Another highlight of my internship was supporting and working with the Indigenous Saltwater Advisory Group (ISWAG). ISWAG is auspiced by NBY and represents nine Traditional Owner Nations across the Kimberley Sea Country. This is a grassroots-level advisory group which has become a powerful united voice guiding management and conservation within the Kimberly region. This network supports the Traditional Owners to revive, maintain and sustain Traditional Ecological Knowledge. The group helps various Traditional Owner groups implement sea Country plans, facilitate the development of regional-level management plans and cultural protocols, enhance the Traditional Owners’ capacity for marine management and empower them to lead and participate in marine research and monitoring projects. ISWAG works as a “one-stop shop” for relevant stakeholders to engage with Traditional Owners in the Kimberly region for knowledge-sharing and marine conservation.

I was elated to use the two-way science method to collaborate with Kimberley Traditional Owners and empower them towards the successful execution of their Healthy Country plans through collaborative research, policy and management. I had the opportunity to strengthen my grant writing skills as I co-facilitated grant writing and strategic research and collaborative opportunities in alignment with regional ISWAG Turtle and Dugong Conservation.

Yawuru repatriation

A key moment in my internship that left a deep imprint in my heart was the Yawuru Repatriation Exhibition at Broome. This exhibition shares the truth about the Yawuru ancestors whose remains were returned from museums in Germany. The exhibition explores the pain faced by the ancestors and the healing experienced within the community when the remains were returned. It was an extremely emotional moment for me despite being a non-Yawuru person. I grieved their loss and felt a deep sense of equanimity when I understood how the desire of these ancestors to come back to their Country guided the current leaders to make their way to Germany and bring them home.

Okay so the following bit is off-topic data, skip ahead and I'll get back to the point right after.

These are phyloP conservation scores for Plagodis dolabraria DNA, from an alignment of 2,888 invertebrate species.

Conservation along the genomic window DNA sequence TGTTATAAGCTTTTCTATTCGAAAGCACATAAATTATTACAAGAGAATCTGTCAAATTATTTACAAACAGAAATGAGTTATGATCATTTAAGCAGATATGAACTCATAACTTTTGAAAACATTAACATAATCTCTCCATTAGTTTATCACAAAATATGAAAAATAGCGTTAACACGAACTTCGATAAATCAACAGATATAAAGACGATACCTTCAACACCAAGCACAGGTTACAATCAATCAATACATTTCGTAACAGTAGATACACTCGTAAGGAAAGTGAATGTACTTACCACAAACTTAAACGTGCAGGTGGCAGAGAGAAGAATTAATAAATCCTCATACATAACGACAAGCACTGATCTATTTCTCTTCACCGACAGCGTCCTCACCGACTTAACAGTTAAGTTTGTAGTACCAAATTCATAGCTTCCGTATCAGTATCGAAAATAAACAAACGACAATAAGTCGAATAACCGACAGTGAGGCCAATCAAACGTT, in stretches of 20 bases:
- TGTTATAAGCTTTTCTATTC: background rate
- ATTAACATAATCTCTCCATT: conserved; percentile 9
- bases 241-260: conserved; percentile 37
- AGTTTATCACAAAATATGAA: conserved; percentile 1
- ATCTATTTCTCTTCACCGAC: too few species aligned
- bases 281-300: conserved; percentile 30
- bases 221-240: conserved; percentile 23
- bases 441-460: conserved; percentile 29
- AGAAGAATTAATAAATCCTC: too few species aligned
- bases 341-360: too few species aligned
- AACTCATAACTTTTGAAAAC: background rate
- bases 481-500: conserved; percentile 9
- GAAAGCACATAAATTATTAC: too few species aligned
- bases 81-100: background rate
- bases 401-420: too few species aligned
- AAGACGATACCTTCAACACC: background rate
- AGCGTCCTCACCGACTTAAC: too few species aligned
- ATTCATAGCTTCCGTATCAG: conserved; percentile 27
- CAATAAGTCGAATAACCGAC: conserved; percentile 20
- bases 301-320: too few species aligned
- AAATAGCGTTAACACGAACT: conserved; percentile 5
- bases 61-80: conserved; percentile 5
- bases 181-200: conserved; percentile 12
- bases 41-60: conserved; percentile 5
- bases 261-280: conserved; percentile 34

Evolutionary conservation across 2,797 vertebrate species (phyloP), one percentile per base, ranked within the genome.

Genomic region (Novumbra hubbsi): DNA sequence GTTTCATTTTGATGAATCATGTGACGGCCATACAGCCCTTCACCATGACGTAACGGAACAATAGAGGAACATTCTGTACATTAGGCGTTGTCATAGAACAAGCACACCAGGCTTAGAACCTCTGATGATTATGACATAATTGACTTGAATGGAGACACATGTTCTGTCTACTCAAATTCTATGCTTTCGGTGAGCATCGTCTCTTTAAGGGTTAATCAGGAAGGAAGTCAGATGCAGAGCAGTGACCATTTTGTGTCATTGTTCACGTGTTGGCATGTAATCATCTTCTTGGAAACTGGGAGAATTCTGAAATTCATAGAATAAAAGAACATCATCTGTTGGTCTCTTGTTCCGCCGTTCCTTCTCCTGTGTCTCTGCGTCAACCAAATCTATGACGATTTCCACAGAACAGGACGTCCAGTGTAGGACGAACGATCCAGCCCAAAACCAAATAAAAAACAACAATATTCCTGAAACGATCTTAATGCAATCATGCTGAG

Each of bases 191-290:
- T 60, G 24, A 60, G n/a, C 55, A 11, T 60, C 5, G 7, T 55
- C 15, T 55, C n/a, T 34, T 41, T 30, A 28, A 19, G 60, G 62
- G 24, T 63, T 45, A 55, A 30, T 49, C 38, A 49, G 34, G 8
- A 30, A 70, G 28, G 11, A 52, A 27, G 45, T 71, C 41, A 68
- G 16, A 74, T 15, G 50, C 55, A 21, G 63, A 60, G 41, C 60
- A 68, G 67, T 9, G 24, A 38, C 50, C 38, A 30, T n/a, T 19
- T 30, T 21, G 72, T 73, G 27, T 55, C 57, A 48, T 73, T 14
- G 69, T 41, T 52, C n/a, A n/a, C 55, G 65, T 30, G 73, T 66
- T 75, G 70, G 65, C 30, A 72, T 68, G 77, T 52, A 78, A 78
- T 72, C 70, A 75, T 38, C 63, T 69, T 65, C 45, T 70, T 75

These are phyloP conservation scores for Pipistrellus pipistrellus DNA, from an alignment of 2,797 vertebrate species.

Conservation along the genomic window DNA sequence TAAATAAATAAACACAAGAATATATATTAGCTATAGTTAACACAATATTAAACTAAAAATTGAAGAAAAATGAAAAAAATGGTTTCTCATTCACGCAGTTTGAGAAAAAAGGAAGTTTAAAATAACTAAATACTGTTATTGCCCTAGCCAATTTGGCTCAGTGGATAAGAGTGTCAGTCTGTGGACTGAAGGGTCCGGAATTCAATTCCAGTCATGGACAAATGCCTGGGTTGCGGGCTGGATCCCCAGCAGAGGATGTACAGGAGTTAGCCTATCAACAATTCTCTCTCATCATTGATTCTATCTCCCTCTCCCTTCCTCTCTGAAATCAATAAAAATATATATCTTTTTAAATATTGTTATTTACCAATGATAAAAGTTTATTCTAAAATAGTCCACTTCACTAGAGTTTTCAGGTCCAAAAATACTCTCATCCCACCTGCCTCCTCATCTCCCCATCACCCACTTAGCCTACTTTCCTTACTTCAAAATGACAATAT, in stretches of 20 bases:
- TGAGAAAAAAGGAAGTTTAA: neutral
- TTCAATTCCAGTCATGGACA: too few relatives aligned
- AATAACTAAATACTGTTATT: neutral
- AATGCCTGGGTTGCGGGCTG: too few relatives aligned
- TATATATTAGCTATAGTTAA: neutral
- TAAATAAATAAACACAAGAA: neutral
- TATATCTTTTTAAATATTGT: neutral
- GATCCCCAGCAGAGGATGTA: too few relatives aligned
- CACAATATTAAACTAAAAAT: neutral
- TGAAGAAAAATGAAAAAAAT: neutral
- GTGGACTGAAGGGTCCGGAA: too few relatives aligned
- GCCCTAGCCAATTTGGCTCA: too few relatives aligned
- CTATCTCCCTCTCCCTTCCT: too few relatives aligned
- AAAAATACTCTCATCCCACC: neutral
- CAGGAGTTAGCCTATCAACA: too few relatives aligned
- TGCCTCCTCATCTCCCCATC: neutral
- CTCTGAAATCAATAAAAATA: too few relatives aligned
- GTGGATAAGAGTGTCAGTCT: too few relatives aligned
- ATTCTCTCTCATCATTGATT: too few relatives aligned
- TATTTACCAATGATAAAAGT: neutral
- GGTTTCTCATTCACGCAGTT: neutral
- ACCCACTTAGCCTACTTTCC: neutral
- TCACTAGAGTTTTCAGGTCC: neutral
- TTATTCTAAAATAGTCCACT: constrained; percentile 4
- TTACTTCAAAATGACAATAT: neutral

Throughout my internship, I did my best to align with the vision of Yawuru elders, which was to ensure that Yawuru Traditional Ownership is recognised and protected and that their culture, way of life and identity is safeguarded. This is a tiny step that I took as a researcher in strengthening my understanding of the cultural protocols, knowledge and nuances that are involved while working with Aboriginal land/sea managers and communities.

‘Why’ I strive to be a good ally

As someone from India whose ancestors helped put an end to colonisation, I can fathom the amount of unity and conviction that it takes to support the Traditional Owners of the land as they reclaim their power and share their knowledge and wisdom. The sacrifices and resolution of my ancestors that bestowed me with my freedom are the reason I aspire to be the highest and best ally for the Traditional Owners of Australia. Learning and walking beside them as we co-create and co-design conservation strategies that shape the present and future of Country is truly a privilege. I am grateful to the Yawuru elders and ancestors for allowing me on their Country and acknowledge their contributions past, present and future that have shaped and continue to shape Australia.

Yawuru Repatriation Exhibition.

Photo credit: Lucia Yu

Read more of these stories in Issue 16 of the CBCS Newsletter and follow us on X (Twitter) and LinkedIn.

Project members

Sai Meghna Reddy Gaddam

Master of Environmental Management graduate
School of the Environment